When do stories become designs?


11 September 2018



For our Love and Money issue, we included an interview with design curator Lou Weis whose Broached Commissions collections engage design as a way of telling stories about Australian culture and history. The National Gallery of Victoria has honoured this approach by staying a large exhibition of these commissions. The exhibition is a chance to reflect on the role of objects in storytelling.

For instance, the series of glass works my Mimi Jung are presented as telling a story of migration. As told in the text panels:

Los Angeles-based Korean artist Mimi Jung’s never-seen-before set of glass objects encapsulate her experiences of migration. Using glass casts of her weaving work which have been laser cut and fused back together, she has created large-scale glass works with voids that are symbolic of the disconnection that can be experienced with migration and assimilation.

These powerful sculptural works employ the medium of glass as a language of connection and separation. The exhibition poses some intriguing questions:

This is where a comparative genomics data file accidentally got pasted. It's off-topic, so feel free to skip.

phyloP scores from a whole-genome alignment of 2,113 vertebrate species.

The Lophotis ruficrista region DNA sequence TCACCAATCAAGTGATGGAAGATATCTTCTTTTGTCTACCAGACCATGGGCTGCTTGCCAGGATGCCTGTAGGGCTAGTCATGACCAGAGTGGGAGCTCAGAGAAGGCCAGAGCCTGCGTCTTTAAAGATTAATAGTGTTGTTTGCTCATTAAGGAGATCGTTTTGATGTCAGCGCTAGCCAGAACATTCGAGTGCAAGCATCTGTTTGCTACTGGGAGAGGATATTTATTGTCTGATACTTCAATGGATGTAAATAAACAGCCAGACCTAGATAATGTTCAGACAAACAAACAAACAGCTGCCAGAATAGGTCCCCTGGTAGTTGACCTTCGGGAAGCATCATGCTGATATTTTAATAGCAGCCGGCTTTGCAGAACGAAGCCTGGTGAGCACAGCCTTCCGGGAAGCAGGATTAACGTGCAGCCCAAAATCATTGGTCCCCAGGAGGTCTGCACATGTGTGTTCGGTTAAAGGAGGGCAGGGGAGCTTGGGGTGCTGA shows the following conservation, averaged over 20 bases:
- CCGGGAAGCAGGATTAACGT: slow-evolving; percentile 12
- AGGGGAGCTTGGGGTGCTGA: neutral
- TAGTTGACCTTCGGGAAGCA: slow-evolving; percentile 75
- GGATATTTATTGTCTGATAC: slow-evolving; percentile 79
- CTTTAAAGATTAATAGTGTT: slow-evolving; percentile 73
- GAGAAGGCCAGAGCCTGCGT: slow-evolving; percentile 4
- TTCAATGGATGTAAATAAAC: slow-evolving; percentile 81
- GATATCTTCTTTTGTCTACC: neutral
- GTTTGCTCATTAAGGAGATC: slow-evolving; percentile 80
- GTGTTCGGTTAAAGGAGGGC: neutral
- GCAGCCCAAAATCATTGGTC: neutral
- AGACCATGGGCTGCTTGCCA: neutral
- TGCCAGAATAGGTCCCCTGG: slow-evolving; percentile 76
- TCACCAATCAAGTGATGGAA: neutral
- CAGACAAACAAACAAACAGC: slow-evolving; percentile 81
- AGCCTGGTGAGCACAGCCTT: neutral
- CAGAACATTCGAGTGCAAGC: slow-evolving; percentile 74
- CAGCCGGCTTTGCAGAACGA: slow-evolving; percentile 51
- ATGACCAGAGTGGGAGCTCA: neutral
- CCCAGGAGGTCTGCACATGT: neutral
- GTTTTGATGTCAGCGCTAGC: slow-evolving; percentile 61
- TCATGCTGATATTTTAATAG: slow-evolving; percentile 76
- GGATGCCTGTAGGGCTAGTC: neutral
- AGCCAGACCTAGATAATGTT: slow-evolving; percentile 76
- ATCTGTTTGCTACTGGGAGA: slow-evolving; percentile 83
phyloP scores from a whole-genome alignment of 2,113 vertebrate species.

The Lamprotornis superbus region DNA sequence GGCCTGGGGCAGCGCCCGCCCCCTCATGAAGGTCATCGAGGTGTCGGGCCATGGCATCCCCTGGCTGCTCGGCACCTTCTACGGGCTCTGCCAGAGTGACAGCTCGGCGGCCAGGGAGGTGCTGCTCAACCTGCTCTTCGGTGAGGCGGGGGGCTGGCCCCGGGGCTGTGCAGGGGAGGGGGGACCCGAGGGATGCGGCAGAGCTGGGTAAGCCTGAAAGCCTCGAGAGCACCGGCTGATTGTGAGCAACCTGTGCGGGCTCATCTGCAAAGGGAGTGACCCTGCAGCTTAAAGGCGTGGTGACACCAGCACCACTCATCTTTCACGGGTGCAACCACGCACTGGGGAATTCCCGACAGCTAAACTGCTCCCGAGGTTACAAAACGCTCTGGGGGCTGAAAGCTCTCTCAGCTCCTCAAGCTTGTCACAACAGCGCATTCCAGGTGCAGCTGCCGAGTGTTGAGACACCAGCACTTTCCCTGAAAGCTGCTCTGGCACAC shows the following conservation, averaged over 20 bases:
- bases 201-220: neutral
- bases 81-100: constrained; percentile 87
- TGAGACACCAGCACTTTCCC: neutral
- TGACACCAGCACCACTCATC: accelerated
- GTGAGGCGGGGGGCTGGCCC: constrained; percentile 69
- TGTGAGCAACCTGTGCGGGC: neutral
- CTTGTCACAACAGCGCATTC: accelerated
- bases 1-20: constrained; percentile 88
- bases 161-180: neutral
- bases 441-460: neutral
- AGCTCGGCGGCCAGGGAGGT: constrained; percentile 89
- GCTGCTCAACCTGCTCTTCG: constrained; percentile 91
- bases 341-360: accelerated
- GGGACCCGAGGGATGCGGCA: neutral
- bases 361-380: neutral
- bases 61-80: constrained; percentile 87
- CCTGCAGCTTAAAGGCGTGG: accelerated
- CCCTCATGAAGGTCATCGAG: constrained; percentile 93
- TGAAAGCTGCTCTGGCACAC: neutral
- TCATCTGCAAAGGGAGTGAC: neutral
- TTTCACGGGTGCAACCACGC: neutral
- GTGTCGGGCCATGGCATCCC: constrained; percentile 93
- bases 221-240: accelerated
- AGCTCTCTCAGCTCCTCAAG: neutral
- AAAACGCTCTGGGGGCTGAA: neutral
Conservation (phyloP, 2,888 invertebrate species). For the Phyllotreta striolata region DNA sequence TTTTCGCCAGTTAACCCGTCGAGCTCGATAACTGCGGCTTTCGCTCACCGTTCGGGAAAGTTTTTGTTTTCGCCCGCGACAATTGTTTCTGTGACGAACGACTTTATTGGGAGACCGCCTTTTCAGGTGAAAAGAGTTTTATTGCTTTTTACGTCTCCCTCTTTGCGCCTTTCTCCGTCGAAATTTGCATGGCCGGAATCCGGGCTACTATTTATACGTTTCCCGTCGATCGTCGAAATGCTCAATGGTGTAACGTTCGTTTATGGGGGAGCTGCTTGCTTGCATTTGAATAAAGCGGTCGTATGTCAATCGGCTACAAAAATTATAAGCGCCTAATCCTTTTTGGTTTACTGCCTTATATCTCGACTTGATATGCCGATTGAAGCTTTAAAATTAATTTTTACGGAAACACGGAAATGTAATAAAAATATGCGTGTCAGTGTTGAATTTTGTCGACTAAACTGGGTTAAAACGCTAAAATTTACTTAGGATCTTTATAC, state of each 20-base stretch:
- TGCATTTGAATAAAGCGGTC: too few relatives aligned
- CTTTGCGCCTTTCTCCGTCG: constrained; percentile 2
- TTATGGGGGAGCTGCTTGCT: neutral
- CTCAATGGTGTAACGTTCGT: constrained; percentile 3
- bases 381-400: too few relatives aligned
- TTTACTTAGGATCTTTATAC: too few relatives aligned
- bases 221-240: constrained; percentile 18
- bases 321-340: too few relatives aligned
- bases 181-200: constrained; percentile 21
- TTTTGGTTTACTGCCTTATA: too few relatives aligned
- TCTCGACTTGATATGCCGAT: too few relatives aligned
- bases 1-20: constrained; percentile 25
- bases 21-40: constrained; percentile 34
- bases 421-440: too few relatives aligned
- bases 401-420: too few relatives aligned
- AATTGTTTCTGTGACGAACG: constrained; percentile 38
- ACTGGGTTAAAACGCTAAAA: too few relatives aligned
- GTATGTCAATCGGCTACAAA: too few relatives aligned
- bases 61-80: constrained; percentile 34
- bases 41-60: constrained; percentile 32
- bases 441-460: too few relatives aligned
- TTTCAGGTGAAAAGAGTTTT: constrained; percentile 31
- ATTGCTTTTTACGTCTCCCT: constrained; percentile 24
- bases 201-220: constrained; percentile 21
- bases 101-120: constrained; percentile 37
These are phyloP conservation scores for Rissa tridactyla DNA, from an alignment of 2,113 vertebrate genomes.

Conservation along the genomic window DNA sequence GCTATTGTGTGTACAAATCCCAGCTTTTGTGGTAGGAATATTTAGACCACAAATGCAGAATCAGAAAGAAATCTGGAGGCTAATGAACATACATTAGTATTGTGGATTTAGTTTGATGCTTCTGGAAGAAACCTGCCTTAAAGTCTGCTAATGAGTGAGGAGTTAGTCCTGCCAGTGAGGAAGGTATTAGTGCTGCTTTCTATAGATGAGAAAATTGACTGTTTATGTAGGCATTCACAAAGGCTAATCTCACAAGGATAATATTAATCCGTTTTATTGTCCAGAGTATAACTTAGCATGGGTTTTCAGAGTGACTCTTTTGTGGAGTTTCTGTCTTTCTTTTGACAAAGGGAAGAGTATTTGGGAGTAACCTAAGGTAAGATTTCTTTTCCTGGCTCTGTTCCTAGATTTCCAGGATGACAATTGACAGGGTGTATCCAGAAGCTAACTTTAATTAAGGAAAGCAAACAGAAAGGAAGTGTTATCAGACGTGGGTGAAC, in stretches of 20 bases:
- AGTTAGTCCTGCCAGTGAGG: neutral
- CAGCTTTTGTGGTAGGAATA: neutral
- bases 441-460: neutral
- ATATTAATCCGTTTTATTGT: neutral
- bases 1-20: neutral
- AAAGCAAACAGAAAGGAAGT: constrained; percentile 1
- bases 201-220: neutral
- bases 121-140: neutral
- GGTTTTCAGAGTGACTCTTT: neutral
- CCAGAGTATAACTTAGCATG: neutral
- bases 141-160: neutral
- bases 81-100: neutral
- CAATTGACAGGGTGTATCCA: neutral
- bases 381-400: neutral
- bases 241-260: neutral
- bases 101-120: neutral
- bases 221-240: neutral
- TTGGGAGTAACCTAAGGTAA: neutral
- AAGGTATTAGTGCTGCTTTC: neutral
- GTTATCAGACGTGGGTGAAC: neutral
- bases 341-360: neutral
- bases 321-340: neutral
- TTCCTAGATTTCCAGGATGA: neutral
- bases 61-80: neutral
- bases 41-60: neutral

• What makes these works design rather than sculpture?
  • How do these material works tell a story that couldn’t be disseminated more efficiently in words? 
  • Does it matter if the designers do not produce the works themselves?

The emergence of collectable design poses some serious questions that we hope to address in the future, particularly in comparison with the way we experienced crafted objects telling stories in our Trading Tales issue. 

Design Storytellers: The Work of Broached Commissions is at the National Gallery of Victoria: Australia until February 2019


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